Home Page

The Teaching of Reading

Teaching of Reading

At Wanstead Church School we want children to love reading - to enjoy books and to want to read - as well as learning to read.  Within a broad and rich literacy curriculum, we teach reading through English lessons with reading focused learning objectives and daily guided reading sessions. 

Guided reading is designed to develop a love of reading and delivered through a carousel of activities.  It is taught in ability groups and includes a teacher-led guided reading session each week, based on a text which extends and challenges. 

In Foundation Stage and Key Stage 1 the emphasis is on phonics teaching in order for children to recognise and use phoneme and grapheme correspondences by the end of Key Stage 1 so they are able to obtain competency in reading.

Throughout school reading skills are taught using a wide range of materials, including a variety of reading schemes.  Children have access to a choice of texts suited to their own personal interests while also extending their reading ability and confidence.  Classes have a weekly library session when they have the opportunity to borrow two books.  Each class has an inviting book area.

Phonics: Foundation – Year 3

Phonics is recommended as the first strategy that children should be taught in helping them to learn to read.  We follow the government’s published six phase teaching programme ‘Letters and Sounds’ and, through a multi-sensory approach, teach pre-reading skills and systematically develop children’s knowledge of letter sounds (phonemes).  Children learn how to blend sounds to read and segment them for writing. 

Phonics teaching:

  • Phase 1 to develop children’s speaking and listening skills - Nursery focus.

  • Phase 2 to beginning of Reception.

 

  • Once our Reception children begin Phase 2 (in the second half of the Autumn Term), a number of words are sent home each week to reinforce their learning that week.

     

  • Phase 3 to teach children one grapheme (the way a sound/phoneme is written) for each of the 40+ phonemes, in order to read and spell simple regular words – Reception.

 

  • Also, children learn all the letter names and begin to form letters correctly.

 

  • Phase 4 to consolidate children’s knowledge of previously learned graphemes and phonemes and learn how to read and write words containing adjacent consonants – beginning of Year One.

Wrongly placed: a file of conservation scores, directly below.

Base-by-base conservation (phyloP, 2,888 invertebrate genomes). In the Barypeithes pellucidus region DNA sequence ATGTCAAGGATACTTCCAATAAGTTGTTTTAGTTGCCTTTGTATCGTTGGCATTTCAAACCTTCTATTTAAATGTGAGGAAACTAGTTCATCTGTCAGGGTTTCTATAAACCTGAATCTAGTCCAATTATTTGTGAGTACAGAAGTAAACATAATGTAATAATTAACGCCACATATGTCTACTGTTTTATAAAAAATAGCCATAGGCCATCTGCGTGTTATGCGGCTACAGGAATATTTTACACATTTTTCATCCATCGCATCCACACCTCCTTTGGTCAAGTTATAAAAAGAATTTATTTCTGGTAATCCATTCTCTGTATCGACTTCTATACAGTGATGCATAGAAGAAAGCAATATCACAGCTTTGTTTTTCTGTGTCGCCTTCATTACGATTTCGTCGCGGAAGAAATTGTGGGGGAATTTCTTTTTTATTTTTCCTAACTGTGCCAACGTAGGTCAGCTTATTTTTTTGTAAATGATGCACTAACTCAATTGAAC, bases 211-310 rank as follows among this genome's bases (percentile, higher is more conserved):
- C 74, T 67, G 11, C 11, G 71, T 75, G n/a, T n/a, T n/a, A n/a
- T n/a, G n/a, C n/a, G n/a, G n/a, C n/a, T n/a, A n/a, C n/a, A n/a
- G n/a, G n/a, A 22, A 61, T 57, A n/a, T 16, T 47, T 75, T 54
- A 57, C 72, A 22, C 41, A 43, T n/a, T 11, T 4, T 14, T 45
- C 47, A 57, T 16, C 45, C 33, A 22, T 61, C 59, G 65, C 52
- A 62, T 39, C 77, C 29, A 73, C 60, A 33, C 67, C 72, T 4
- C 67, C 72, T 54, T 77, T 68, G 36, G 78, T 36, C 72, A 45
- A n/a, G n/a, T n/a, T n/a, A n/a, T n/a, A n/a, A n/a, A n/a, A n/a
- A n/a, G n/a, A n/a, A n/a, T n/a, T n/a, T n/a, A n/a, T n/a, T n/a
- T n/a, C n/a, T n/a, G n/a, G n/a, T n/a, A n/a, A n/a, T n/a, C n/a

• Phase 5 to broaden children’s knowledge of graphemes and phonemes by teaching new graphemes and alternative pronunciations for these and graphemes already taught - Year One.

 

  • Phonics screening takes place in the Summer Term for Year 1 pupils and any Year 2 pupils that have since joined the school or did not reach the threshold in Year 1.

 

  • Phase 6 to develop children’s use and application of their phonic knowledge so they become fluent readers and increasingly accurate spellers - Year Two.

     

  • In Year One and Year Two children’s phonics learning continues to be supported at home with reading and spellings.

     

    Reading in Foundation Stage:

  • Teaching of letters and sounds (daily 20 minute phonic sessions)

  • Nursery focus on Phase 1

  • Reception covers Phases 2 – 3

  • Children have experience with fiction as well as non-fiction.

  • Big book sharing, audio books, story reading, film, guided reading, individual reading are all part and parcel of their daily experience.

  • Children have reading partners in KS2, with whom they read with once a week.

  • Teachers, Parents and Carers share information, including progress made, through individual reading diaries.

  • A Phonics Meeting for Parents and Carers is held at the beginning of the Autumn Term.

  • Regular ‘Stay and Play’, as well as ‘First Steps’ Parent and Carer sessions are organised.

     

    Reading in Key Stage 1 and Key Stage 2:

  • Children engage in shared reading, independent reading and story time.

  • Each child has a weekly guided reading session with the teacher in addition to a carousel of independent reading activities which cover a range of genres. Teachers keep records of their focussed observations from these sessions.

  • Teachers use texts that are stimulating and inspiring.

  • Film, taped stories, poetry, plays, reading games, word building and non-fiction books contribute to the development of reading ability and comprehension.

  • Daily 20 minute phonic sessions (Year 1 – Phase 4 and 5,Year 2 – Phase 6, Year 3 – revision and consolidation, during Autumn term)

  • Reading diaries (Reading Records at Key Stage 1 and Reading Journals at Key Stage 2) are used in the to celebrate a child’s reading achievements

  • Timetabled intervention for those needing support with their development of reading skills.


Top